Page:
redo dilemma
Illustration: Ryan Heshka
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Avoid Burnout

Just like a thermometer reflects the temperature outside, paintbrushes can act as an indicator of the energy level inside. After painting our very first room, those brushes were well cleaned and hung neatly in rows on the pegboard in the shop. By the fifth room, they'd often lie dried and crusty in an empty paint can. Our stairwell has waited six months with only a coat of primer. Thankfully the lighting there is dim.

He says: "We started out highly motivated. Then we kept moving based on guilt. Eventually we relied on denial to keep from being depressed."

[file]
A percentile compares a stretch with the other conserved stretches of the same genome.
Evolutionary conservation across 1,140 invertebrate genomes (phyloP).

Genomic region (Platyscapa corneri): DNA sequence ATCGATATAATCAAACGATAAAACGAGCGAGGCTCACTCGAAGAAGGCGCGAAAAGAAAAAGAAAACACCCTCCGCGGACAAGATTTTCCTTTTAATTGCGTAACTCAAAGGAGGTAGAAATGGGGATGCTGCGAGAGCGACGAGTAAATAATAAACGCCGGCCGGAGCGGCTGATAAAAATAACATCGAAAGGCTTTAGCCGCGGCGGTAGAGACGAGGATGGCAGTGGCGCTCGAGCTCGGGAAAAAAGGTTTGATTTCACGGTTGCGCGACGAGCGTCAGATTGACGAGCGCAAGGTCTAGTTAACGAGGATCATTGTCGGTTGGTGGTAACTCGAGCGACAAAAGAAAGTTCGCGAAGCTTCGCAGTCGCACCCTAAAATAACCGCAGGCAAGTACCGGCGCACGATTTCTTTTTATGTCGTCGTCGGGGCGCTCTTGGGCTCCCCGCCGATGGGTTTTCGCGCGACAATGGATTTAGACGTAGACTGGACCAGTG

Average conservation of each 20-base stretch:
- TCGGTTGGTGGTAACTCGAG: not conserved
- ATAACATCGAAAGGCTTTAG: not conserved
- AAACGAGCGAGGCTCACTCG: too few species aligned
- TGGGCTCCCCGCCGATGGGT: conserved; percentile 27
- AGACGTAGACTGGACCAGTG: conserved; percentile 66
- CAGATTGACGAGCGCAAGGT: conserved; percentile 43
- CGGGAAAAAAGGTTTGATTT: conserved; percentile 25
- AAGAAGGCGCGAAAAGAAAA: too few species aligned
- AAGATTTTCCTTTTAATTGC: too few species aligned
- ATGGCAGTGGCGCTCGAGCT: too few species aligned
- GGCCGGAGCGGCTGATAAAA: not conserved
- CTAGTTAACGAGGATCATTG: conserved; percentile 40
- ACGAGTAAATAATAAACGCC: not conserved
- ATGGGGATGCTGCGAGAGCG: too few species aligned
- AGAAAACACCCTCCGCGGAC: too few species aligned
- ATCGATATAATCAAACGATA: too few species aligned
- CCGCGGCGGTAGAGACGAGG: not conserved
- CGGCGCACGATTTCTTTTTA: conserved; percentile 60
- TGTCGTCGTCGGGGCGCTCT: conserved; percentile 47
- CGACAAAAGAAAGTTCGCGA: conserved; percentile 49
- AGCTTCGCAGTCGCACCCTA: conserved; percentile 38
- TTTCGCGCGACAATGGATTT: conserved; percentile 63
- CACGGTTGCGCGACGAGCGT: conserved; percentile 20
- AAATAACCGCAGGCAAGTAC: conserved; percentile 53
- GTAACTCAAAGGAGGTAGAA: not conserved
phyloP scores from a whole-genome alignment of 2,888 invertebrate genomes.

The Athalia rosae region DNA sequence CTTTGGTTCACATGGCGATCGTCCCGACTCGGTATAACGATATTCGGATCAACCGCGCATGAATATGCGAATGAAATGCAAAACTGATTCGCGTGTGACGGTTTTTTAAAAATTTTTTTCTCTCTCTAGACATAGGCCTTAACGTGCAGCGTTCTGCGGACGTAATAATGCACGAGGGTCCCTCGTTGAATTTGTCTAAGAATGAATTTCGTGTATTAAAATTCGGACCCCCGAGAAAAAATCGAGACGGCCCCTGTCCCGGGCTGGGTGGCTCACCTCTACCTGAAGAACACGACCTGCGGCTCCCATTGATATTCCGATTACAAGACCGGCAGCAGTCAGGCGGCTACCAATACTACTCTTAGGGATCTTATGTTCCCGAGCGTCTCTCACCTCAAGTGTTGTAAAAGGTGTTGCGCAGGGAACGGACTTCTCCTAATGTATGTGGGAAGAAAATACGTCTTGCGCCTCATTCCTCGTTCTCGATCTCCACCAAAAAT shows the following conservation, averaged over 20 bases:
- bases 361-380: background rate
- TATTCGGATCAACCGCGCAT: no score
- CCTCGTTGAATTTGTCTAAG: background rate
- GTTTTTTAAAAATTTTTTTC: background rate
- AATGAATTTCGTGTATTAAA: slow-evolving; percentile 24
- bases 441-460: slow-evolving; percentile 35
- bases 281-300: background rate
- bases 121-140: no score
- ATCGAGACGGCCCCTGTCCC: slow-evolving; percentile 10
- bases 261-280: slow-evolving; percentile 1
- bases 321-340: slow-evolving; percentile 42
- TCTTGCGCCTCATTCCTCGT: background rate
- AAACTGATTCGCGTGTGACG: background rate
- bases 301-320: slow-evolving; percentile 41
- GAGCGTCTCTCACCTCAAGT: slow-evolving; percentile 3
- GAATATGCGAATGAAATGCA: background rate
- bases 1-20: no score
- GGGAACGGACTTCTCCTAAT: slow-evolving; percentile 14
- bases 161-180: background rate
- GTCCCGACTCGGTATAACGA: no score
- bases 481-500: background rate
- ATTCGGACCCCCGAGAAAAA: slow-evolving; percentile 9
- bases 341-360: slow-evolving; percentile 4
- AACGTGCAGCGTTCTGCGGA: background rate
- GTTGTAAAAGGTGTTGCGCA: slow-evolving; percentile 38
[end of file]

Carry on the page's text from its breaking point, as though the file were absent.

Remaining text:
She says: "I don't know what he's talking about. I always clean my brushes."

Survival tip: Taking regular breaks every few months is important for your mental health—we try to go away for a week twice a year. Keeping a scrapbook of our progress (and our renovation blog) helps us keep going, too.

But perhaps most important is to keep a sense of humor. Because the work will seem endless. Because every day something will go wrong. The front door will fall off or you'll uncover an ant infestation or the cat's head will get stuck in that hole in the wall. When it happens, you can either collapse in a heap or you can laugh about it, grab your camera, and record it for posterity. The faster you can laugh about it, the faster you can get past it and keep moving on the renovation. In 20 years you'll wonder what all the fuss was about. At least we're hoping so.

Aaron and Jeannie Olson are amateur renovators in Chicago who blog about their experiences weekly at
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